This humorous book is full of new insights into ways we've been missing the point of so many beloved Bible stories.Approximately 80 percent of Americans admit they haven't read the Bible. If they did, they'd be pleasantly surprised by its impressive quantity of sex and poop jokes.David danced naked. Noah was basically a moonshining hillbilly. Ezekiel baked poop bread. Herod was eaten by worms. Jesus cursed a fig tree, just to prove he could. Mark went streaking. Hosea married a prostitute. Lot was date-raped by his own daughters.It turns out, there's a lot of weird stuff in the Bible. Murder-Bears, Moonshine, and Mayhem is a funny look at some of the stranger tales in the Bible. From Elisha, who loosed homicidal bears on some kids because they called him bald (it's a long story), to the story of Ehud, who gets away with assassinating a tyrannical king because his servants think said king is taking a dump (also a long story), this book examines and casts new light on some of the Bible's stranger moments.Organized by topic (poop, genitalia, weird violence, prostitution, gratuitous nudity, seemingly pointless miracles, and other fun stuff), Murder-Bears, Moonshine, and Mayhem is a thoroughly researched (really!), reverent, and insightful look at the amazing book at the center of our faith.
Luke T. Harrington is the only boy who could ever reach you. He's the son of a preacher man. He's also a humorist, podcaster, and award-winning novelist. His debut novel, OPHELIA, ALIVE, won a 2016 IPPY, and his work has appeared in publications including CRACKED, BUZZFEED, and CHRISTIANITY TODAY. Other projects include PROJECT CONARRATIVE, a collaborative multimedia experiment with bestselling author K.B. Hoyle, and CHANGED MY MINDWITH LUKE T. HARRINGTON, his podcast where he interviews people who have changed their minds about big, important things. He lives in Wisconsin with his wife and two daughters.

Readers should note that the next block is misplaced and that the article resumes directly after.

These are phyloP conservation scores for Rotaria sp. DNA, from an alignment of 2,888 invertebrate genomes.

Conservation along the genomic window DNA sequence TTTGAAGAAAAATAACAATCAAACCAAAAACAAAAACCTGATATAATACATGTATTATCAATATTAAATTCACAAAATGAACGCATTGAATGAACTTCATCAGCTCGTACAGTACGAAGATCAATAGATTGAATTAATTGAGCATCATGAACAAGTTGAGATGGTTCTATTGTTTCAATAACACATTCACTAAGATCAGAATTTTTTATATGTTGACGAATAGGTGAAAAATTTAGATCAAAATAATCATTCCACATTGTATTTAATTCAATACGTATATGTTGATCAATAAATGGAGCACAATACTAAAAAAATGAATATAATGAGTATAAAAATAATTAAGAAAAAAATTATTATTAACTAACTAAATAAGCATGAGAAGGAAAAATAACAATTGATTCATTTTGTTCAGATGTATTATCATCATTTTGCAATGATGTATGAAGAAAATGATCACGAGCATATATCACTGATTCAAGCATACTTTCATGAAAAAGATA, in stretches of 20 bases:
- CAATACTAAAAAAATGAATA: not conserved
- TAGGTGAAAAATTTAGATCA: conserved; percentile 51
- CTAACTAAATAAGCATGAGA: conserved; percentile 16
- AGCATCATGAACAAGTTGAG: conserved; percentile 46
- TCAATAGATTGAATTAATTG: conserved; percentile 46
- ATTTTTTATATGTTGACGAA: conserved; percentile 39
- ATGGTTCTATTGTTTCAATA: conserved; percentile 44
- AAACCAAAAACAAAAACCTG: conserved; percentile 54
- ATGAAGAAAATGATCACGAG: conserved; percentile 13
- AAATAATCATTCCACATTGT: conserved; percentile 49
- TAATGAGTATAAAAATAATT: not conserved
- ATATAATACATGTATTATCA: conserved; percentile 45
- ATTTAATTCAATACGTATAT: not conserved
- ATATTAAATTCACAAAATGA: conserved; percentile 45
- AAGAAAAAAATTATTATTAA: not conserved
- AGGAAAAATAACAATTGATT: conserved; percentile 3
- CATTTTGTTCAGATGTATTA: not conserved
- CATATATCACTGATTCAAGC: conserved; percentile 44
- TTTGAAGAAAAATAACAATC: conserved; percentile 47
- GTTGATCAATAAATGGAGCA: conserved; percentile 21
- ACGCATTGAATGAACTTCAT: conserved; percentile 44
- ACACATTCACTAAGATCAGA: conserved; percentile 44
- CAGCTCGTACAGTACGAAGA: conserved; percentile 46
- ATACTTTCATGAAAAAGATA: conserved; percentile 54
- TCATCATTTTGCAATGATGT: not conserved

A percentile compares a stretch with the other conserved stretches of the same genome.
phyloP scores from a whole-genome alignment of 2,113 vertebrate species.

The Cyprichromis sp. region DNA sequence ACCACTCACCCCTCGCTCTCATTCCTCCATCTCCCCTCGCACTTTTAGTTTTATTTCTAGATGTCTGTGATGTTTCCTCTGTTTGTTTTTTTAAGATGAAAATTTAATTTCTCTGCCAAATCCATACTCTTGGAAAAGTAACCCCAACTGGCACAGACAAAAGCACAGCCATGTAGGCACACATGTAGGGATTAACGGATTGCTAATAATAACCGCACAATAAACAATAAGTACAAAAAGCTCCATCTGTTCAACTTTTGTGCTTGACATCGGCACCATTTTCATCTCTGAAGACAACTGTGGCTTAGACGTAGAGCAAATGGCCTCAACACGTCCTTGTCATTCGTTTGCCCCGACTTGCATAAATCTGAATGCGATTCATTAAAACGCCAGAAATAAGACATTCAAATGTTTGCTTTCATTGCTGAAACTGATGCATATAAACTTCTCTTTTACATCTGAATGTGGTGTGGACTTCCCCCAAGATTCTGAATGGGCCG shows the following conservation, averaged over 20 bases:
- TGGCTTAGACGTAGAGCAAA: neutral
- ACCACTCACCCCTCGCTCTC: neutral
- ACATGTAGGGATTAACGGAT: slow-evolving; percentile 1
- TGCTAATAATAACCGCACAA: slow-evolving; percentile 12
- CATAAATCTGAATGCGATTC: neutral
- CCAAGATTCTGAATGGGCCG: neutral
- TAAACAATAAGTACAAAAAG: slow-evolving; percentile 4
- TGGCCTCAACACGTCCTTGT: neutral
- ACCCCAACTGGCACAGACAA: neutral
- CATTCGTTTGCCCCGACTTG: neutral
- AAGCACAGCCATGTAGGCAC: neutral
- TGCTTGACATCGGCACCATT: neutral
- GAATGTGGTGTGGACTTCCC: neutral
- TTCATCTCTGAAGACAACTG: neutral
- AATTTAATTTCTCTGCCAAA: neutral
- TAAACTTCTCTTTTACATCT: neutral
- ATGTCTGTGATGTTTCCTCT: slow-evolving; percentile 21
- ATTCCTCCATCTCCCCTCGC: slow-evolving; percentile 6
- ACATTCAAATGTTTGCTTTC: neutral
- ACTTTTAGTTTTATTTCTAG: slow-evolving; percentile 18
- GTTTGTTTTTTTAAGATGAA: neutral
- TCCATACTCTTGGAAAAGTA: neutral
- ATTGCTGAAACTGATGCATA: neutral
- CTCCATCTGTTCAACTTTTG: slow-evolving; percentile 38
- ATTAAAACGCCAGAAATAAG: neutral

Novelist Harrington (Ophelia Alive) provides lighthearted interpretations of traditional Bible stories in this amusing work. Harrington, the son of a pastor, writes of his fond memories of his father telling him strange and amusing bedtime tales drawn from scripture. With references to mauling bears, poop sandwiches, and naked dancers, the Bible contains its fair share of bizarre content, Harrington notes. Hoping to inspire Christians to read 'the secret, strange riches the ancient Scriptures have to offer, ' Harrington includes entertaining analysis of such tales as the binding of Isaac, in his clever section 'No, God Will Totally Provide a Lamb, ' and the tumultuous meeting of David and Bathsheba, in 'It's Good to Be King.' Amid the weird tales, Harrington addresses biblical lessons on drunkenness, circumcision, prostitution, miracles, incest, polygamy, rape, and murder. He concludes on a serious note, assuring readers that, though the Bible never provides definitive answers regarding the existence of evil and why God allows it, 2 Corinthians 1:5 promises that when Christians suffer, Christ is with them. These wry, insightful retellings will appeal to any Christian. (Aug.) Publishers Weekly